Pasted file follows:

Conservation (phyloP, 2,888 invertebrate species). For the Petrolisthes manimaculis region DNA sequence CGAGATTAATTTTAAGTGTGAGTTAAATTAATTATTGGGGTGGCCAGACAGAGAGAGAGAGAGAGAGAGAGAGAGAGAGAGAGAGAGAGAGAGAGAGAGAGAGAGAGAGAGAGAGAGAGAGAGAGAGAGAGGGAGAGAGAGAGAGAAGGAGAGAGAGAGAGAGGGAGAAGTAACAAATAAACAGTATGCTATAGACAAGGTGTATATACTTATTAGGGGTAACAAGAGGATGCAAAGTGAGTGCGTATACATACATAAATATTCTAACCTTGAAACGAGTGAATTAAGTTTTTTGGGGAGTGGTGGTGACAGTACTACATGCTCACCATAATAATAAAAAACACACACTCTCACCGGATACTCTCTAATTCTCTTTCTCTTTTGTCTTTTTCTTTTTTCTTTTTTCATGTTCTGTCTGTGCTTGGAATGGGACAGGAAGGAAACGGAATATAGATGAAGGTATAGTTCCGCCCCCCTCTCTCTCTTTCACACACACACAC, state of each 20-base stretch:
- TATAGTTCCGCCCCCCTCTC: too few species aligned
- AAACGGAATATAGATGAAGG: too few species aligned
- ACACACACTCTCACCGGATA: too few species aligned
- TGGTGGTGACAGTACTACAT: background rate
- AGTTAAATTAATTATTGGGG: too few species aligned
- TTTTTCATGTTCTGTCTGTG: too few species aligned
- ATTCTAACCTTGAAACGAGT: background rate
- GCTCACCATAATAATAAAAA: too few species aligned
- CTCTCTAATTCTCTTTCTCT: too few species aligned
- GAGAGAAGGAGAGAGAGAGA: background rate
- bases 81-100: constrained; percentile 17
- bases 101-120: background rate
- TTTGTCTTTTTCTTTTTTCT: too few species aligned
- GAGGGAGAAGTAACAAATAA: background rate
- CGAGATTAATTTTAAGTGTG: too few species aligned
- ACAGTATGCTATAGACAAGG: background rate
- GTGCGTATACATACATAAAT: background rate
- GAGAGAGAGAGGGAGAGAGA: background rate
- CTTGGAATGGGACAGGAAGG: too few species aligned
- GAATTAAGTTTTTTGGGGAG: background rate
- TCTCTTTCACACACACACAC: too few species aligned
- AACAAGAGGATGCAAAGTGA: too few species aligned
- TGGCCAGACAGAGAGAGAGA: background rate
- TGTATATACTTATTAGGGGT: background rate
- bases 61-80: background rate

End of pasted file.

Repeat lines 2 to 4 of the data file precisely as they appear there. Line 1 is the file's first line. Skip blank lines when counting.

- TATAGTTCCGCCCCCCTCTC: too few species aligned
- AAACGGAATATAGATGAAGG: too few species aligned
- ACACACACTCTCACCGGATA: too few species aligned